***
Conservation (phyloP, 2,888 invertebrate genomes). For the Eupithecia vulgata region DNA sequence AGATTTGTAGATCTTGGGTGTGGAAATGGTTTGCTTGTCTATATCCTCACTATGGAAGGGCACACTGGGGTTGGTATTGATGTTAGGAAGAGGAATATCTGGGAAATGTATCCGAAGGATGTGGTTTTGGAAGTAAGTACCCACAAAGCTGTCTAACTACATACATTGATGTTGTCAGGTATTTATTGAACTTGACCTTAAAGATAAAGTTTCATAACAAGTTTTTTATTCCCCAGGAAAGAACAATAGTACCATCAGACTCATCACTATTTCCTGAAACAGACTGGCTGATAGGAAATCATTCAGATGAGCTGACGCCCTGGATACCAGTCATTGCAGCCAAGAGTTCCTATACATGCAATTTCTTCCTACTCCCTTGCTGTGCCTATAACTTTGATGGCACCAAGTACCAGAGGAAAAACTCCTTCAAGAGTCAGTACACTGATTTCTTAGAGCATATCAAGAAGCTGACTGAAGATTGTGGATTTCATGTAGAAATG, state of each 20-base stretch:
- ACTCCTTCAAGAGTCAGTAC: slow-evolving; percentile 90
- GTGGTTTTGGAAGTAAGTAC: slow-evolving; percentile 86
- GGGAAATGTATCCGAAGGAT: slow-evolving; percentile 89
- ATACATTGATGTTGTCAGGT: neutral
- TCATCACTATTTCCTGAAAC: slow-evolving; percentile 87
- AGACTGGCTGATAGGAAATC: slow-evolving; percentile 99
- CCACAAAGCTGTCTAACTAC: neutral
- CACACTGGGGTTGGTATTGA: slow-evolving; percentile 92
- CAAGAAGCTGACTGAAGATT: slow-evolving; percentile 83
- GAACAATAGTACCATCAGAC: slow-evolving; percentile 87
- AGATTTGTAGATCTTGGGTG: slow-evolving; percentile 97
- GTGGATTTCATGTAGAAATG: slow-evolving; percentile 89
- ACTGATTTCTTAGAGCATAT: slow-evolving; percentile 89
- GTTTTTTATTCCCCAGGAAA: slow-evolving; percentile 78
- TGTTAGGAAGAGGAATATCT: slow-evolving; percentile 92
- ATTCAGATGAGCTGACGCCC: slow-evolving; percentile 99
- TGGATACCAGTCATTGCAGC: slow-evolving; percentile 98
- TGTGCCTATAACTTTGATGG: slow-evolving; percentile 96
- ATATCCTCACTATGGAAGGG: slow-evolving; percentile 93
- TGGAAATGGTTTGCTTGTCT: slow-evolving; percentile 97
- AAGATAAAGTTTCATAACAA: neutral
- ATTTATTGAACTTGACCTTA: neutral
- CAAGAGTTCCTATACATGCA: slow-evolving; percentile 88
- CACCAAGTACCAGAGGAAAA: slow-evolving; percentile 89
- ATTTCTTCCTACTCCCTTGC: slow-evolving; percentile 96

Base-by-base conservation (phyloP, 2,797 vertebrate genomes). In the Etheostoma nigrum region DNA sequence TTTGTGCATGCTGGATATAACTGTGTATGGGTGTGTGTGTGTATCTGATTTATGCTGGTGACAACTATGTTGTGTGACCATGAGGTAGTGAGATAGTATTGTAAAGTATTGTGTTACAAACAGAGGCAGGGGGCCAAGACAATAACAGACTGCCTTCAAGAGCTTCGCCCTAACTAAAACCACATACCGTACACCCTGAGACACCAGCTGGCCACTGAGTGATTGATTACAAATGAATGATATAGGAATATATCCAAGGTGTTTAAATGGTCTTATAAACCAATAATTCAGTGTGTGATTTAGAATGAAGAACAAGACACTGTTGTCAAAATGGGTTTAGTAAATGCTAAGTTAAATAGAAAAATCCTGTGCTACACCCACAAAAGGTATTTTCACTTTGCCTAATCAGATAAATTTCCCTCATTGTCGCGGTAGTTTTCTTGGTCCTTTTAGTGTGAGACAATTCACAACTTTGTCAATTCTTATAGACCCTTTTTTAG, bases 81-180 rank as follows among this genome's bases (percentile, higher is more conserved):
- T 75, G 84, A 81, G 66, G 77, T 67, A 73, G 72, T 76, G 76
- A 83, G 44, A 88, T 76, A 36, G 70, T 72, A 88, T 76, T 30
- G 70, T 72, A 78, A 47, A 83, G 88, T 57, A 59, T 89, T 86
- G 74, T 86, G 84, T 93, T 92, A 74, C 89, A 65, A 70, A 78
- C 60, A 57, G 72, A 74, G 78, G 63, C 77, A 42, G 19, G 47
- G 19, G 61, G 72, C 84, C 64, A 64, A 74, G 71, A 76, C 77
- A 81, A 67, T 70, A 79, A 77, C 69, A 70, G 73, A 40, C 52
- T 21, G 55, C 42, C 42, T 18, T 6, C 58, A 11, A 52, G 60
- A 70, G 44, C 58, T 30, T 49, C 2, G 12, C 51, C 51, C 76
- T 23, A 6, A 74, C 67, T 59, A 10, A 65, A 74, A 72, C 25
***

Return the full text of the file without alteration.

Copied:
Conservation (phyloP, 2,888 invertebrate genomes). For the Eupithecia vulgata region DNA sequence AGATTTGTAGATCTTGGGTGTGGAAATGGTTTGCTTGTCTATATCCTCACTATGGAAGGGCACACTGGGGTTGGTATTGATGTTAGGAAGAGGAATATCTGGGAAATGTATCCGAAGGATGTGGTTTTGGAAGTAAGTACCCACAAAGCTGTCTAACTACATACATTGATGTTGTCAGGTATTTATTGAACTTGACCTTAAAGATAAAGTTTCATAACAAGTTTTTTATTCCCCAGGAAAGAACAATAGTACCATCAGACTCATCACTATTTCCTGAAACAGACTGGCTGATAGGAAATCATTCAGATGAGCTGACGCCCTGGATACCAGTCATTGCAGCCAAGAGTTCCTATACATGCAATTTCTTCCTACTCCCTTGCTGTGCCTATAACTTTGATGGCACCAAGTACCAGAGGAAAAACTCCTTCAAGAGTCAGTACACTGATTTCTTAGAGCATATCAAGAAGCTGACTGAAGATTGTGGATTTCATGTAGAAATG, state of each 20-base stretch:
- ACTCCTTCAAGAGTCAGTAC: slow-evolving; percentile 90
- GTGGTTTTGGAAGTAAGTAC: slow-evolving; percentile 86
- GGGAAATGTATCCGAAGGAT: slow-evolving; percentile 89
- ATACATTGATGTTGTCAGGT: neutral
- TCATCACTATTTCCTGAAAC: slow-evolving; percentile 87
- AGACTGGCTGATAGGAAATC: slow-evolving; percentile 99
- CCACAAAGCTGTCTAACTAC: neutral
- CACACTGGGGTTGGTATTGA: slow-evolving; percentile 92
- CAAGAAGCTGACTGAAGATT: slow-evolving; percentile 83
- GAACAATAGTACCATCAGAC: slow-evolving; percentile 87
- AGATTTGTAGATCTTGGGTG: slow-evolving; percentile 97
- GTGGATTTCATGTAGAAATG: slow-evolving; percentile 89
- ACTGATTTCTTAGAGCATAT: slow-evolving; percentile 89
- GTTTTTTATTCCCCAGGAAA: slow-evolving; percentile 78
- TGTTAGGAAGAGGAATATCT: slow-evolving; percentile 92
- ATTCAGATGAGCTGACGCCC: slow-evolving; percentile 99
- TGGATACCAGTCATTGCAGC: slow-evolving; percentile 98
- TGTGCCTATAACTTTGATGG: slow-evolving; percentile 96
- ATATCCTCACTATGGAAGGG: slow-evolving; percentile 93
- TGGAAATGGTTTGCTTGTCT: slow-evolving; percentile 97
- AAGATAAAGTTTCATAACAA: neutral
- ATTTATTGAACTTGACCTTA: neutral
- CAAGAGTTCCTATACATGCA: slow-evolving; percentile 88
- CACCAAGTACCAGAGGAAAA: slow-evolving; percentile 89
- ATTTCTTCCTACTCCCTTGC: slow-evolving; percentile 96

Base-by-base conservation (phyloP, 2,797 vertebrate genomes). In the Etheostoma nigrum region DNA sequence TTTGTGCATGCTGGATATAACTGTGTATGGGTGTGTGTGTGTATCTGATTTATGCTGGTGACAACTATGTTGTGTGACCATGAGGTAGTGAGATAGTATTGTAAAGTATTGTGTTACAAACAGAGGCAGGGGGCCAAGACAATAACAGACTGCCTTCAAGAGCTTCGCCCTAACTAAAACCACATACCGTACACCCTGAGACACCAGCTGGCCACTGAGTGATTGATTACAAATGAATGATATAGGAATATATCCAAGGTGTTTAAATGGTCTTATAAACCAATAATTCAGTGTGTGATTTAGAATGAAGAACAAGACACTGTTGTCAAAATGGGTTTAGTAAATGCTAAGTTAAATAGAAAAATCCTGTGCTACACCCACAAAAGGTATTTTCACTTTGCCTAATCAGATAAATTTCCCTCATTGTCGCGGTAGTTTTCTTGGTCCTTTTAGTGTGAGACAATTCACAACTTTGTCAATTCTTATAGACCCTTTTTTAG, bases 81-180 rank as follows among this genome's bases (percentile, higher is more conserved):
- T 75, G 84, A 81, G 66, G 77, T 67, A 73, G 72, T 76, G 76
- A 83, G 44, A 88, T 76, A 36, G 70, T 72, A 88, T 76, T 30
- G 70, T 72, A 78, A 47, A 83, G 88, T 57, A 59, T 89, T 86
- G 74, T 86, G 84, T 93, T 92, A 74, C 89, A 65, A 70, A 78
- C 60, A 57, G 72, A 74, G 78, G 63, C 77, A 42, G 19, G 47
- G 19, G 61, G 72, C 84, C 64, A 64, A 74, G 71, A 76, C 77
- A 81, A 67, T 70, A 79, A 77, C 69, A 70, G 73, A 40, C 52
- T 21, G 55, C 42, C 42, T 18, T 6, C 58, A 11, A 52, G 60
- A 70, G 44, C 58, T 30, T 49, C 2, G 12, C 51, C 51, C 76
- T 23, A 6, A 74, C 67, T 59, A 10, A 65, A 74, A 72, C 25